I first visited Havana in November 2016, a few days after Fidel Castro died, and just under a year before Hurricane Irma hit Cuba in September 2017. Since then, much has changed, including the hand-painted signs that punctuate the journey from the airport to the city centre, which today do not celebrate the revolution so much as the 'Unidad y...
The exhibition Beyond Boundaries at Somerset House in London (12 March–2 April 2019) marked the historic contributions of the Central Academy of Fine Arts, Beijing (CAFA) and the Slade School of Fine Art, University College London, on the occasion of their 100th and 150th anniversaries, respectively. Spread across several rooms of Somerset House's...
The National 2019: New Australian Art features work by 70 contemporary Australia-based artists split across three venues: the Art Gallery of New South Wales (AGNSW), Carriageworks, and the Museum of Contemporary Art Australia (MCA) (29 March–21 July 2019), as curated by Isobel Parker Philip, curator of photographs at AGNSW; Daniel Mudie Cunningham,...
André Dubreuil is a leading figure in the realm of contemporary decorative arts. The artist was born in 1951 in Lyon, France, and was educated in London at the Inchbald School of Design. Since then he has traveled extensively to various nations, observing the craft and design products of different cultures as he goes.
Made famous in 1986 by his 'Spine' chair, Dubreuil has proven himself to be an inventive and innovative designer, experimenting with shape, structure, and materials to produce furniture, ceramics, and lighting that play with and simultaneously break from customary designs. The artist has been influenced by classical European and Asian antiquities, but is not known to produce objects that could be categorized as traditional craft.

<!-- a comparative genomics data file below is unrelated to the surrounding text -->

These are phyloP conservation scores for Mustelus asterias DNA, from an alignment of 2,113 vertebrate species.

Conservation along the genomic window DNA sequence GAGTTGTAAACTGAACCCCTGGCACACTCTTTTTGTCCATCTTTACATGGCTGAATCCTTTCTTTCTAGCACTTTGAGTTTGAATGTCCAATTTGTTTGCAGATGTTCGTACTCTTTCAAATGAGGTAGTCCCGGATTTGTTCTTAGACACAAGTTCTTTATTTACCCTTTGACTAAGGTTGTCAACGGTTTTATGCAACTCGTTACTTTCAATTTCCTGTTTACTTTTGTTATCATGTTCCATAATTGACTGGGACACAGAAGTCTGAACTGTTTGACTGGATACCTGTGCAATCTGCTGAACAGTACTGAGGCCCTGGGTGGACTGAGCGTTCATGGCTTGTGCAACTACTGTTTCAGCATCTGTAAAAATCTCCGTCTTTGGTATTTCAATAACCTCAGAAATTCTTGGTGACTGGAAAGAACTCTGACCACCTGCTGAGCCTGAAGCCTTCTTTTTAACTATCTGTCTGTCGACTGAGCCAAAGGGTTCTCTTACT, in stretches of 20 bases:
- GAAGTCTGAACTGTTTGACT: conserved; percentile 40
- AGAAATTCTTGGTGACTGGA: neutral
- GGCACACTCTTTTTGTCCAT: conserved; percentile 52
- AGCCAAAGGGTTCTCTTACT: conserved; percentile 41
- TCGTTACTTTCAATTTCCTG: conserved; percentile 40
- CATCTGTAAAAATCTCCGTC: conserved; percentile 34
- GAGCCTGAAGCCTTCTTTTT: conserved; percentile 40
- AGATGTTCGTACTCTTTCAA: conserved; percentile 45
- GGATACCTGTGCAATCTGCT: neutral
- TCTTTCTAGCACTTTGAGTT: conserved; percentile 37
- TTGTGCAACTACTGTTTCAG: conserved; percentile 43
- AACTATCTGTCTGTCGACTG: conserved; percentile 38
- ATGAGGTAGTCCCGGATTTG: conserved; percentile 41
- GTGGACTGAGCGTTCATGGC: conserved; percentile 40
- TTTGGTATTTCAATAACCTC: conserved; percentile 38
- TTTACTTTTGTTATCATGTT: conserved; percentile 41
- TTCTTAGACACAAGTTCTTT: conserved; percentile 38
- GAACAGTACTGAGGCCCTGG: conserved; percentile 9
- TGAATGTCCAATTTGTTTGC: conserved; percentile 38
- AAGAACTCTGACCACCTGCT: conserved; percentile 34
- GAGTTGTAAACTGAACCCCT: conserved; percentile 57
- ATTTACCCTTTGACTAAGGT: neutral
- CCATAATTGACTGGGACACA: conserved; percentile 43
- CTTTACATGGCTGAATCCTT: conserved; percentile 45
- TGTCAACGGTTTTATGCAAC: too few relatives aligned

Dubreuil's furniture collection includes chairs, cabinets, desks, and tables, among other pieces. Works such as his Enamel Cabinet loosely mimic a typical design, but the overall aesthetic appearance is anything but standard. Pure and brightly colored sections of the exterior are bounded by undulating lines inspired by both organic and geometric shapes. A mixture of textures and materials gives the piece a luxurious and ornamental façade while the work still maintains a functional capability.
The ceramic works of Dubreuil again show his creativity within the sphere of decorative arts. His porcelain works range from the functionally decorative, such as vases and candle holders (such as the 'Ribbon Vase' series), to the purely decorative, such as painted pairs of running shoes (entitled 'Dike Shoes'). Either way, Dubreuil's craftsmanship is apparent in his finished products as their detail and visual appeal cannot be ignored.
Working in a range of materials from wood to metal and porcelain to cloisonné, Andre Dubreuil may be considered an artisan as much as an artist and designer. His intricate and aesthetically captivating pieces are all uniquely a product of his own construction, and whether it is a chair, a lighting fixture, or something in between, each is distinctively Dubreuil.
André Dubreuil has his work exhibited all over the world, in major international hubs such as Paris, London, Hong Kong, Shanghai, Milan, and New York, among others.
Dubreuil's designs and decorative artwork have found appreciative audiences across the globe, and his creations can be found in the permanent collections of important museums such as the Victoria and Albert in London. He currently lives and works in Paris.
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